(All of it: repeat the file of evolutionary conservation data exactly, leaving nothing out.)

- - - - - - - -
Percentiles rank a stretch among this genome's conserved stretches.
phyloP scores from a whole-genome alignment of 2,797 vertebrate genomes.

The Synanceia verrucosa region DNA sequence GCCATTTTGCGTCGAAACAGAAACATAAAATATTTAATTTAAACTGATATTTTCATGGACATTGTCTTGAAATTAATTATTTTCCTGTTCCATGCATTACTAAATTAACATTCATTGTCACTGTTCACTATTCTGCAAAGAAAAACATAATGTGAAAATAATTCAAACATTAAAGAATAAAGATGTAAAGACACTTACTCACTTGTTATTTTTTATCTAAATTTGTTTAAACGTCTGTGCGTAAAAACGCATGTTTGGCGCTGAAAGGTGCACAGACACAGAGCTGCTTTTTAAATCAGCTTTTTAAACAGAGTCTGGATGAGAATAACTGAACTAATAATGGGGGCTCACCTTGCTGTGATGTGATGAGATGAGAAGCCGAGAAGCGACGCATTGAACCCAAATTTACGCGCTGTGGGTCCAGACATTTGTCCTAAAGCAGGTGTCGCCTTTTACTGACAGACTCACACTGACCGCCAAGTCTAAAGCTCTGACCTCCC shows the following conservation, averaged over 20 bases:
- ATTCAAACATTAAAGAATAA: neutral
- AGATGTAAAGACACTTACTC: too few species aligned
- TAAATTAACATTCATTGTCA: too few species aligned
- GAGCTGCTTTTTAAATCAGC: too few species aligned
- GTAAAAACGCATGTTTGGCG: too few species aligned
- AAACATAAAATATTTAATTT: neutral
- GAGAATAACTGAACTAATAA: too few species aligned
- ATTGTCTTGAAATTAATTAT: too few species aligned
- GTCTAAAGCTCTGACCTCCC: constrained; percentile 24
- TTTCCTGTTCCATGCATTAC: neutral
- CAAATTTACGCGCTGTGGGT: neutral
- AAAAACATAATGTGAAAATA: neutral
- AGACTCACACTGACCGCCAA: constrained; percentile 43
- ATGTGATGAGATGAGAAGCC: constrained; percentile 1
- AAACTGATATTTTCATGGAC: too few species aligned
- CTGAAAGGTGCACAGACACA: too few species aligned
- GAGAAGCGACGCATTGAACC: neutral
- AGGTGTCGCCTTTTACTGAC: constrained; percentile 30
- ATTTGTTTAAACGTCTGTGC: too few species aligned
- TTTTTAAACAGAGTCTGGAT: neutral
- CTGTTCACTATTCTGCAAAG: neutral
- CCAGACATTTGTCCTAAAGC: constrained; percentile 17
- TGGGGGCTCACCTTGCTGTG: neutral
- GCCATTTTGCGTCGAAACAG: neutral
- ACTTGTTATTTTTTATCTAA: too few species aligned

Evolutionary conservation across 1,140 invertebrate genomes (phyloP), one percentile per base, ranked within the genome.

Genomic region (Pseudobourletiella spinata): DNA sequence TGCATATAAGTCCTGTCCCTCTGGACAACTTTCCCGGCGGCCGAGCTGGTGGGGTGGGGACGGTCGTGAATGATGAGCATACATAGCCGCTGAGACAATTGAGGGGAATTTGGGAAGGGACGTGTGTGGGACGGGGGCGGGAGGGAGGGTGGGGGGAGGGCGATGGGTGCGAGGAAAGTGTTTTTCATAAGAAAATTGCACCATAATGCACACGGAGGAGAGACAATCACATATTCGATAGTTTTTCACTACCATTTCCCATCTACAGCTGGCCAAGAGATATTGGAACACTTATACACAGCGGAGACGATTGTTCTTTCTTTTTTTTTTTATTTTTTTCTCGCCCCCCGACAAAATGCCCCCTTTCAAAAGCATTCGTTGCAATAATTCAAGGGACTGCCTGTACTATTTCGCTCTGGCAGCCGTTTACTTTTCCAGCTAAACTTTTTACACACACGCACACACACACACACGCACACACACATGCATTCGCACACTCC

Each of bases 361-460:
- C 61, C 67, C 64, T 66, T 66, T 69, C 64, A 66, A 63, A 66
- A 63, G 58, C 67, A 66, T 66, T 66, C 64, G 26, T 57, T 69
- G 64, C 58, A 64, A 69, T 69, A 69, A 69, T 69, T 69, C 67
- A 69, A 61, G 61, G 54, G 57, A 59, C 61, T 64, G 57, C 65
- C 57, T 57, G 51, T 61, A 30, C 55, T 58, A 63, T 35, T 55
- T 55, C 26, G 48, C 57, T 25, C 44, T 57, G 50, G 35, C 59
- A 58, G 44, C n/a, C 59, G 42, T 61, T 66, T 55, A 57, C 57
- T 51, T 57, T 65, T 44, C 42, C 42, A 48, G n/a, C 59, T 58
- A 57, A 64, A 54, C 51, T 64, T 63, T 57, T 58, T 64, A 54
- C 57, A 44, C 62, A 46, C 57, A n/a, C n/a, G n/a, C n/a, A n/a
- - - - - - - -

Percentiles rank a stretch among this genome's conserved stretches.
phyloP scores from a whole-genome alignment of 2,797 vertebrate genomes.

The Synanceia verrucosa region DNA sequence GCCATTTTGCGTCGAAACAGAAACATAAAATATTTAATTTAAACTGATATTTTCATGGACATTGTCTTGAAATTAATTATTTTCCTGTTCCATGCATTACTAAATTAACATTCATTGTCACTGTTCACTATTCTGCAAAGAAAAACATAATGTGAAAATAATTCAAACATTAAAGAATAAAGATGTAAAGACACTTACTCACTTGTTATTTTTTATCTAAATTTGTTTAAACGTCTGTGCGTAAAAACGCATGTTTGGCGCTGAAAGGTGCACAGACACAGAGCTGCTTTTTAAATCAGCTTTTTAAACAGAGTCTGGATGAGAATAACTGAACTAATAATGGGGGCTCACCTTGCTGTGATGTGATGAGATGAGAAGCCGAGAAGCGACGCATTGAACCCAAATTTACGCGCTGTGGGTCCAGACATTTGTCCTAAAGCAGGTGTCGCCTTTTACTGACAGACTCACACTGACCGCCAAGTCTAAAGCTCTGACCTCCC shows the following conservation, averaged over 20 bases:
- ATTCAAACATTAAAGAATAA: neutral
- AGATGTAAAGACACTTACTC: too few species aligned
- TAAATTAACATTCATTGTCA: too few species aligned
- GAGCTGCTTTTTAAATCAGC: too few species aligned
- GTAAAAACGCATGTTTGGCG: too few species aligned
- AAACATAAAATATTTAATTT: neutral
- GAGAATAACTGAACTAATAA: too few species aligned
- ATTGTCTTGAAATTAATTAT: too few species aligned
- GTCTAAAGCTCTGACCTCCC: constrained; percentile 24
- TTTCCTGTTCCATGCATTAC: neutral
- CAAATTTACGCGCTGTGGGT: neutral
- AAAAACATAATGTGAAAATA: neutral
- AGACTCACACTGACCGCCAA: constrained; percentile 43
- ATGTGATGAGATGAGAAGCC: constrained; percentile 1
- AAACTGATATTTTCATGGAC: too few species aligned
- CTGAAAGGTGCACAGACACA: too few species aligned
- GAGAAGCGACGCATTGAACC: neutral
- AGGTGTCGCCTTTTACTGAC: constrained; percentile 30
- ATTTGTTTAAACGTCTGTGC: too few species aligned
- TTTTTAAACAGAGTCTGGAT: neutral
- CTGTTCACTATTCTGCAAAG: neutral
- CCAGACATTTGTCCTAAAGC: constrained; percentile 17
- TGGGGGCTCACCTTGCTGTG: neutral
- GCCATTTTGCGTCGAAACAG: neutral
- ACTTGTTATTTTTTATCTAA: too few species aligned

Evolutionary conservation across 1,140 invertebrate genomes (phyloP), one percentile per base, ranked within the genome.

Genomic region (Pseudobourletiella spinata): DNA sequence TGCATATAAGTCCTGTCCCTCTGGACAACTTTCCCGGCGGCCGAGCTGGTGGGGTGGGGACGGTCGTGAATGATGAGCATACATAGCCGCTGAGACAATTGAGGGGAATTTGGGAAGGGACGTGTGTGGGACGGGGGCGGGAGGGAGGGTGGGGGGAGGGCGATGGGTGCGAGGAAAGTGTTTTTCATAAGAAAATTGCACCATAATGCACACGGAGGAGAGACAATCACATATTCGATAGTTTTTCACTACCATTTCCCATCTACAGCTGGCCAAGAGATATTGGAACACTTATACACAGCGGAGACGATTGTTCTTTCTTTTTTTTTTTATTTTTTTCTCGCCCCCCGACAAAATGCCCCCTTTCAAAAGCATTCGTTGCAATAATTCAAGGGACTGCCTGTACTATTTCGCTCTGGCAGCCGTTTACTTTTCCAGCTAAACTTTTTACACACACGCACACACACACACACGCACACACACATGCATTCGCACACTCC

Each of bases 361-460:
- C 61, C 67, C 64, T 66, T 66, T 69, C 64, A 66, A 63, A 66
- A 63, G 58, C 67, A 66, T 66, T 66, C 64, G 26, T 57, T 69
- G 64, C 58, A 64, A 69, T 69, A 69, A 69, T 69, T 69, C 67
- A 69, A 61, G 61, G 54, G 57, A 59, C 61, T 64, G 57, C 65
- C 57, T 57, G 51, T 61, A 30, C 55, T 58, A 63, T 35, T 55
- T 55, C 26, G 48, C 57, T 25, C 44, T 57, G 50, G 35, C 59
- A 58, G 44, C n/a, C 59, G 42, T 61, T 66, T 55, A 57, C 57
- T 51, T 57, T 65, T 44, C 42, C 42, A 48, G n/a, C 59, T 58
- A 57, A 64, A 54, C 51, T 64, T 63, T 57, T 58, T 64, A 54
- C 57, A 44, C 62, A 46, C 57, A n/a, C n/a, G n/a, C n/a, A n/a